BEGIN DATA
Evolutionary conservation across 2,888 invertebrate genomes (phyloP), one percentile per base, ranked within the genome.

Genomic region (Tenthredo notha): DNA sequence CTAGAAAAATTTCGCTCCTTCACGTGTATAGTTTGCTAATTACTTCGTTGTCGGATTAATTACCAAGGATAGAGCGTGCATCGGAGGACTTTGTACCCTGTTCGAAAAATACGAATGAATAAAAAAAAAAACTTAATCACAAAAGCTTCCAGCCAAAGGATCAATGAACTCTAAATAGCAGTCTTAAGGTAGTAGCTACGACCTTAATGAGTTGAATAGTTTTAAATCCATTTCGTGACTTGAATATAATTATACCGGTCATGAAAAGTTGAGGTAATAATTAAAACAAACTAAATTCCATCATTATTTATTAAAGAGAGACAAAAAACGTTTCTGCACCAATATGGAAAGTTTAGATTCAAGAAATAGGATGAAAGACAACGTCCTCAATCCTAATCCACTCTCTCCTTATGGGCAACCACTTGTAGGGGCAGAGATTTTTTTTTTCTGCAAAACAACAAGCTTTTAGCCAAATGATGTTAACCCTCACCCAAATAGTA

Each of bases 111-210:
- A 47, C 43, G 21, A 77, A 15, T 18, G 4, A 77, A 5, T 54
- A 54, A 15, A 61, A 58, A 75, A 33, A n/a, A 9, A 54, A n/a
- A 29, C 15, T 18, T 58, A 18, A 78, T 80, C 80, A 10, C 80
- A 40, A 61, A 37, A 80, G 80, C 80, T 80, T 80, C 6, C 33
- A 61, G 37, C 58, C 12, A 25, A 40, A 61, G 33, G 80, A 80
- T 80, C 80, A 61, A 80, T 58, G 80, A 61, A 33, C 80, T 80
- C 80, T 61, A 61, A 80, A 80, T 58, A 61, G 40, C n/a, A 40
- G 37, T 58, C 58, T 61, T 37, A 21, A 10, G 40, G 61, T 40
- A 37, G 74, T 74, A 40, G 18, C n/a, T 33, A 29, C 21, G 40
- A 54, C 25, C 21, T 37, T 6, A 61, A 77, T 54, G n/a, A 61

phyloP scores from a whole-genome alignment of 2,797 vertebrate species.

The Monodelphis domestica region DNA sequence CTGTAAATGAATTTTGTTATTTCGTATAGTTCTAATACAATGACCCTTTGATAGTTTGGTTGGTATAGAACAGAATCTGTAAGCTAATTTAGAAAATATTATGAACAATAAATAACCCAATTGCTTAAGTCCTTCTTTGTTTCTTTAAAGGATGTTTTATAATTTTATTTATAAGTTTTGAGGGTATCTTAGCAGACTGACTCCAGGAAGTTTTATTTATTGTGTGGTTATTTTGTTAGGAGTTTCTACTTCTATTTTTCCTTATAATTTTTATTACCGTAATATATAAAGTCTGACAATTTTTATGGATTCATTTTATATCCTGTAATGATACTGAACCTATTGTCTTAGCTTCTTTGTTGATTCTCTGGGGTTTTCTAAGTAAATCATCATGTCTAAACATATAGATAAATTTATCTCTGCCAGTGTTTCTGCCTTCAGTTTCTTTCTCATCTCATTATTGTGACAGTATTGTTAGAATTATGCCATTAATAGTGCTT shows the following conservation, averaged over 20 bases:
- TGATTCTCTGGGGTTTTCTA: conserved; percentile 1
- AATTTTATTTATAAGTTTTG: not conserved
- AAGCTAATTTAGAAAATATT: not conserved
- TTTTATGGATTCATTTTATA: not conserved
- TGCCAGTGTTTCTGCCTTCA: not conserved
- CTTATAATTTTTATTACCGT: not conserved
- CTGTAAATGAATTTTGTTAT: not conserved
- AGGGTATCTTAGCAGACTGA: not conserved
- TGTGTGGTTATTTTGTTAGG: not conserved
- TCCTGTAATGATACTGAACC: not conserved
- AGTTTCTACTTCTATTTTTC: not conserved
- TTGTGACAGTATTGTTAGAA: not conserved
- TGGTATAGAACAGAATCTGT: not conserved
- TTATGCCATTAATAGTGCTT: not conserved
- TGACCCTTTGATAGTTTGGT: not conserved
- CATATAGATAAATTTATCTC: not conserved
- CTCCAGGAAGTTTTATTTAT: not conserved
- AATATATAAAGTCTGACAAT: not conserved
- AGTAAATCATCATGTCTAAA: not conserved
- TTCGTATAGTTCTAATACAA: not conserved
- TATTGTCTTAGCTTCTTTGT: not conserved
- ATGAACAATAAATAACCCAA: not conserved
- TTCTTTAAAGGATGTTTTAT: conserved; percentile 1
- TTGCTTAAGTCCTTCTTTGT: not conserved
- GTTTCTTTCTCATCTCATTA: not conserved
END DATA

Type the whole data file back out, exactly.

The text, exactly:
Evolutionary conservation across 2,888 invertebrate genomes (phyloP), one percentile per base, ranked within the genome.

Genomic region (Tenthredo notha): DNA sequence CTAGAAAAATTTCGCTCCTTCACGTGTATAGTTTGCTAATTACTTCGTTGTCGGATTAATTACCAAGGATAGAGCGTGCATCGGAGGACTTTGTACCCTGTTCGAAAAATACGAATGAATAAAAAAAAAAACTTAATCACAAAAGCTTCCAGCCAAAGGATCAATGAACTCTAAATAGCAGTCTTAAGGTAGTAGCTACGACCTTAATGAGTTGAATAGTTTTAAATCCATTTCGTGACTTGAATATAATTATACCGGTCATGAAAAGTTGAGGTAATAATTAAAACAAACTAAATTCCATCATTATTTATTAAAGAGAGACAAAAAACGTTTCTGCACCAATATGGAAAGTTTAGATTCAAGAAATAGGATGAAAGACAACGTCCTCAATCCTAATCCACTCTCTCCTTATGGGCAACCACTTGTAGGGGCAGAGATTTTTTTTTTCTGCAAAACAACAAGCTTTTAGCCAAATGATGTTAACCCTCACCCAAATAGTA

Each of bases 111-210:
- A 47, C 43, G 21, A 77, A 15, T 18, G 4, A 77, A 5, T 54
- A 54, A 15, A 61, A 58, A 75, A 33, A n/a, A 9, A 54, A n/a
- A 29, C 15, T 18, T 58, A 18, A 78, T 80, C 80, A 10, C 80
- A 40, A 61, A 37, A 80, G 80, C 80, T 80, T 80, C 6, C 33
- A 61, G 37, C 58, C 12, A 25, A 40, A 61, G 33, G 80, A 80
- T 80, C 80, A 61, A 80, T 58, G 80, A 61, A 33, C 80, T 80
- C 80, T 61, A 61, A 80, A 80, T 58, A 61, G 40, C n/a, A 40
- G 37, T 58, C 58, T 61, T 37, A 21, A 10, G 40, G 61, T 40
- A 37, G 74, T 74, A 40, G 18, C n/a, T 33, A 29, C 21, G 40
- A 54, C 25, C 21, T 37, T 6, A 61, A 77, T 54, G n/a, A 61

phyloP scores from a whole-genome alignment of 2,797 vertebrate species.

The Monodelphis domestica region DNA sequence CTGTAAATGAATTTTGTTATTTCGTATAGTTCTAATACAATGACCCTTTGATAGTTTGGTTGGTATAGAACAGAATCTGTAAGCTAATTTAGAAAATATTATGAACAATAAATAACCCAATTGCTTAAGTCCTTCTTTGTTTCTTTAAAGGATGTTTTATAATTTTATTTATAAGTTTTGAGGGTATCTTAGCAGACTGACTCCAGGAAGTTTTATTTATTGTGTGGTTATTTTGTTAGGAGTTTCTACTTCTATTTTTCCTTATAATTTTTATTACCGTAATATATAAAGTCTGACAATTTTTATGGATTCATTTTATATCCTGTAATGATACTGAACCTATTGTCTTAGCTTCTTTGTTGATTCTCTGGGGTTTTCTAAGTAAATCATCATGTCTAAACATATAGATAAATTTATCTCTGCCAGTGTTTCTGCCTTCAGTTTCTTTCTCATCTCATTATTGTGACAGTATTGTTAGAATTATGCCATTAATAGTGCTT shows the following conservation, averaged over 20 bases:
- TGATTCTCTGGGGTTTTCTA: conserved; percentile 1
- AATTTTATTTATAAGTTTTG: not conserved
- AAGCTAATTTAGAAAATATT: not conserved
- TTTTATGGATTCATTTTATA: not conserved
- TGCCAGTGTTTCTGCCTTCA: not conserved
- CTTATAATTTTTATTACCGT: not conserved
- CTGTAAATGAATTTTGTTAT: not conserved
- AGGGTATCTTAGCAGACTGA: not conserved
- TGTGTGGTTATTTTGTTAGG: not conserved
- TCCTGTAATGATACTGAACC: not conserved
- AGTTTCTACTTCTATTTTTC: not conserved
- TTGTGACAGTATTGTTAGAA: not conserved
- TGGTATAGAACAGAATCTGT: not conserved
- TTATGCCATTAATAGTGCTT: not conserved
- TGACCCTTTGATAGTTTGGT: not conserved
- CATATAGATAAATTTATCTC: not conserved
- CTCCAGGAAGTTTTATTTAT: not conserved
- AATATATAAAGTCTGACAAT: not conserved
- AGTAAATCATCATGTCTAAA: not conserved
- TTCGTATAGTTCTAATACAA: not conserved
- TATTGTCTTAGCTTCTTTGT: not conserved
- ATGAACAATAAATAACCCAA: not conserved
- TTCTTTAAAGGATGTTTTAT: conserved; percentile 1
- TTGCTTAAGTCCTTCTTTGT: not conserved
- GTTTCTTTCTCATCTCATTA: not conserved